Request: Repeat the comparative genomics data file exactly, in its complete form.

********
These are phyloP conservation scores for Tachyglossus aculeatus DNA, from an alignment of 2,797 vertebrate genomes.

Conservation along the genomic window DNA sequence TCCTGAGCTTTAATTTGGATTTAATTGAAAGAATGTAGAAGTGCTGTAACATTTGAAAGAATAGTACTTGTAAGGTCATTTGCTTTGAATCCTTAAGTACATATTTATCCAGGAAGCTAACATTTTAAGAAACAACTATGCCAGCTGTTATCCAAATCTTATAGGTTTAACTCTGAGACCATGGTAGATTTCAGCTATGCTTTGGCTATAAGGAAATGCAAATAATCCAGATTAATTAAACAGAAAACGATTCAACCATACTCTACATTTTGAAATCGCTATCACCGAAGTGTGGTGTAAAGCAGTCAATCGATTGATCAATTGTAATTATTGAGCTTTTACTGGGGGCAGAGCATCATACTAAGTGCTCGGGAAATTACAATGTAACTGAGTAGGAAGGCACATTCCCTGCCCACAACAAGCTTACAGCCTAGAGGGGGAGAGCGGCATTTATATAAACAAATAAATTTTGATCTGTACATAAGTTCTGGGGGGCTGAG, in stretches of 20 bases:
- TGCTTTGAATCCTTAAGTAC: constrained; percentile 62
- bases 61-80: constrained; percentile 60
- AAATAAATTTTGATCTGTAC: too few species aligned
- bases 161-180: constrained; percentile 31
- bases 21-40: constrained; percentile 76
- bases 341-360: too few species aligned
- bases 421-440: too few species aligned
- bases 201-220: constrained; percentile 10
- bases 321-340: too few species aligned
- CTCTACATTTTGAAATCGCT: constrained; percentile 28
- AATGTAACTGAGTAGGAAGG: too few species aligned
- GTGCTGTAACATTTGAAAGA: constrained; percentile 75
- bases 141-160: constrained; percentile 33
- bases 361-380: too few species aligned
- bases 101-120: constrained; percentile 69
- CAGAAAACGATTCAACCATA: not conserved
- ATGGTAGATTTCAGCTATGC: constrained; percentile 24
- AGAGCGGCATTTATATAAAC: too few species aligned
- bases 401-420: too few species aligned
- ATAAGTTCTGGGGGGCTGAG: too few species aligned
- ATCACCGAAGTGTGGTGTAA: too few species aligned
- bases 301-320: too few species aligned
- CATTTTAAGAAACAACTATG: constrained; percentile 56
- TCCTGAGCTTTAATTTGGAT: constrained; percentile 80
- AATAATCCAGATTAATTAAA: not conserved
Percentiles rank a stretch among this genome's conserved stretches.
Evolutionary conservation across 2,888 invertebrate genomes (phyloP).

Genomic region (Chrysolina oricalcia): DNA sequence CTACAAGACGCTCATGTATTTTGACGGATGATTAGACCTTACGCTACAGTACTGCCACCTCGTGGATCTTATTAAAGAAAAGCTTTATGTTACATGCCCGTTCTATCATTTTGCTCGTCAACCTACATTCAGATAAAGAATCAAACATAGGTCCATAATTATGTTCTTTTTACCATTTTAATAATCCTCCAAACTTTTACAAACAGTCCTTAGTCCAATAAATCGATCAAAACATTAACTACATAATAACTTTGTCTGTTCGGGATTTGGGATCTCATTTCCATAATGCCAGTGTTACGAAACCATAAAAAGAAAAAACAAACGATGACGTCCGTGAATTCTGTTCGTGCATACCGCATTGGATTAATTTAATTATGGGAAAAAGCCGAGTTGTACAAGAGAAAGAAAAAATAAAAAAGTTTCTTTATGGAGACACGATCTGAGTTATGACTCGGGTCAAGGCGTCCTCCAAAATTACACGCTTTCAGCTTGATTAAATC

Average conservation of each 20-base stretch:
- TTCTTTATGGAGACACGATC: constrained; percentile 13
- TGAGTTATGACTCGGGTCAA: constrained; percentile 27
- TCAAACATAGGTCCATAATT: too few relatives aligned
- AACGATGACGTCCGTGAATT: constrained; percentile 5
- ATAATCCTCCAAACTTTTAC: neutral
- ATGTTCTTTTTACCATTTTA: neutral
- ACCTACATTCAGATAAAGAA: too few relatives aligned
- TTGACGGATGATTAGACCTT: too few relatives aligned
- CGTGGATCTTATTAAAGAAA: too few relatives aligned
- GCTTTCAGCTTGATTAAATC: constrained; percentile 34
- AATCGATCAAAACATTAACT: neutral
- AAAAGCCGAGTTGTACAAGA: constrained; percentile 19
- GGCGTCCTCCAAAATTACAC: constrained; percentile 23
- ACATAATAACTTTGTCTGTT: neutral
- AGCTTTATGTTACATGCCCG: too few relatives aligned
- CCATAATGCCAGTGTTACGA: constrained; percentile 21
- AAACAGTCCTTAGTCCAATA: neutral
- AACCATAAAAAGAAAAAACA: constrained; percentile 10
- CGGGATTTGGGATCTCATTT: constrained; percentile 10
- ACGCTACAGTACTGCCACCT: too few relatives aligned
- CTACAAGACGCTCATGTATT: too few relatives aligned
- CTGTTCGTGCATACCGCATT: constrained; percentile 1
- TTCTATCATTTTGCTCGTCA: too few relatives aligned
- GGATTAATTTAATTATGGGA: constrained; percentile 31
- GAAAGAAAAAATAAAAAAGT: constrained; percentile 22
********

These are phyloP conservation scores for Tachyglossus aculeatus DNA, from an alignment of 2,797 vertebrate genomes.

Conservation along the genomic window DNA sequence TCCTGAGCTTTAATTTGGATTTAATTGAAAGAATGTAGAAGTGCTGTAACATTTGAAAGAATAGTACTTGTAAGGTCATTTGCTTTGAATCCTTAAGTACATATTTATCCAGGAAGCTAACATTTTAAGAAACAACTATGCCAGCTGTTATCCAAATCTTATAGGTTTAACTCTGAGACCATGGTAGATTTCAGCTATGCTTTGGCTATAAGGAAATGCAAATAATCCAGATTAATTAAACAGAAAACGATTCAACCATACTCTACATTTTGAAATCGCTATCACCGAAGTGTGGTGTAAAGCAGTCAATCGATTGATCAATTGTAATTATTGAGCTTTTACTGGGGGCAGAGCATCATACTAAGTGCTCGGGAAATTACAATGTAACTGAGTAGGAAGGCACATTCCCTGCCCACAACAAGCTTACAGCCTAGAGGGGGAGAGCGGCATTTATATAAACAAATAAATTTTGATCTGTACATAAGTTCTGGGGGGCTGAG, in stretches of 20 bases:
- TGCTTTGAATCCTTAAGTAC: constrained; percentile 62
- bases 61-80: constrained; percentile 60
- AAATAAATTTTGATCTGTAC: too few species aligned
- bases 161-180: constrained; percentile 31
- bases 21-40: constrained; percentile 76
- bases 341-360: too few species aligned
- bases 421-440: too few species aligned
- bases 201-220: constrained; percentile 10
- bases 321-340: too few species aligned
- CTCTACATTTTGAAATCGCT: constrained; percentile 28
- AATGTAACTGAGTAGGAAGG: too few species aligned
- GTGCTGTAACATTTGAAAGA: constrained; percentile 75
- bases 141-160: constrained; percentile 33
- bases 361-380: too few species aligned
- bases 101-120: constrained; percentile 69
- CAGAAAACGATTCAACCATA: not conserved
- ATGGTAGATTTCAGCTATGC: constrained; percentile 24
- AGAGCGGCATTTATATAAAC: too few species aligned
- bases 401-420: too few species aligned
- ATAAGTTCTGGGGGGCTGAG: too few species aligned
- ATCACCGAAGTGTGGTGTAA: too few species aligned
- bases 301-320: too few species aligned
- CATTTTAAGAAACAACTATG: constrained; percentile 56
- TCCTGAGCTTTAATTTGGAT: constrained; percentile 80
- AATAATCCAGATTAATTAAA: not conserved
Percentiles rank a stretch among this genome's conserved stretches.
Evolutionary conservation across 2,888 invertebrate genomes (phyloP).

Genomic region (Chrysolina oricalcia): DNA sequence CTACAAGACGCTCATGTATTTTGACGGATGATTAGACCTTACGCTACAGTACTGCCACCTCGTGGATCTTATTAAAGAAAAGCTTTATGTTACATGCCCGTTCTATCATTTTGCTCGTCAACCTACATTCAGATAAAGAATCAAACATAGGTCCATAATTATGTTCTTTTTACCATTTTAATAATCCTCCAAACTTTTACAAACAGTCCTTAGTCCAATAAATCGATCAAAACATTAACTACATAATAACTTTGTCTGTTCGGGATTTGGGATCTCATTTCCATAATGCCAGTGTTACGAAACCATAAAAAGAAAAAACAAACGATGACGTCCGTGAATTCTGTTCGTGCATACCGCATTGGATTAATTTAATTATGGGAAAAAGCCGAGTTGTACAAGAGAAAGAAAAAATAAAAAAGTTTCTTTATGGAGACACGATCTGAGTTATGACTCGGGTCAAGGCGTCCTCCAAAATTACACGCTTTCAGCTTGATTAAATC

Average conservation of each 20-base stretch:
- TTCTTTATGGAGACACGATC: constrained; percentile 13
- TGAGTTATGACTCGGGTCAA: constrained; percentile 27
- TCAAACATAGGTCCATAATT: too few relatives aligned
- AACGATGACGTCCGTGAATT: constrained; percentile 5
- ATAATCCTCCAAACTTTTAC: neutral
- ATGTTCTTTTTACCATTTTA: neutral
- ACCTACATTCAGATAAAGAA: too few relatives aligned
- TTGACGGATGATTAGACCTT: too few relatives aligned
- CGTGGATCTTATTAAAGAAA: too few relatives aligned
- GCTTTCAGCTTGATTAAATC: constrained; percentile 34
- AATCGATCAAAACATTAACT: neutral
- AAAAGCCGAGTTGTACAAGA: constrained; percentile 19
- GGCGTCCTCCAAAATTACAC: constrained; percentile 23
- ACATAATAACTTTGTCTGTT: neutral
- AGCTTTATGTTACATGCCCG: too few relatives aligned
- CCATAATGCCAGTGTTACGA: constrained; percentile 21
- AAACAGTCCTTAGTCCAATA: neutral
- AACCATAAAAAGAAAAAACA: constrained; percentile 10
- CGGGATTTGGGATCTCATTT: constrained; percentile 10
- ACGCTACAGTACTGCCACCT: too few relatives aligned
- CTACAAGACGCTCATGTATT: too few relatives aligned
- CTGTTCGTGCATACCGCATT: constrained; percentile 1
- TTCTATCATTTTGCTCGTCA: too few relatives aligned
- GGATTAATTTAATTATGGGA: constrained; percentile 31
- GAAAGAAAAAATAAAAAAGT: constrained; percentile 22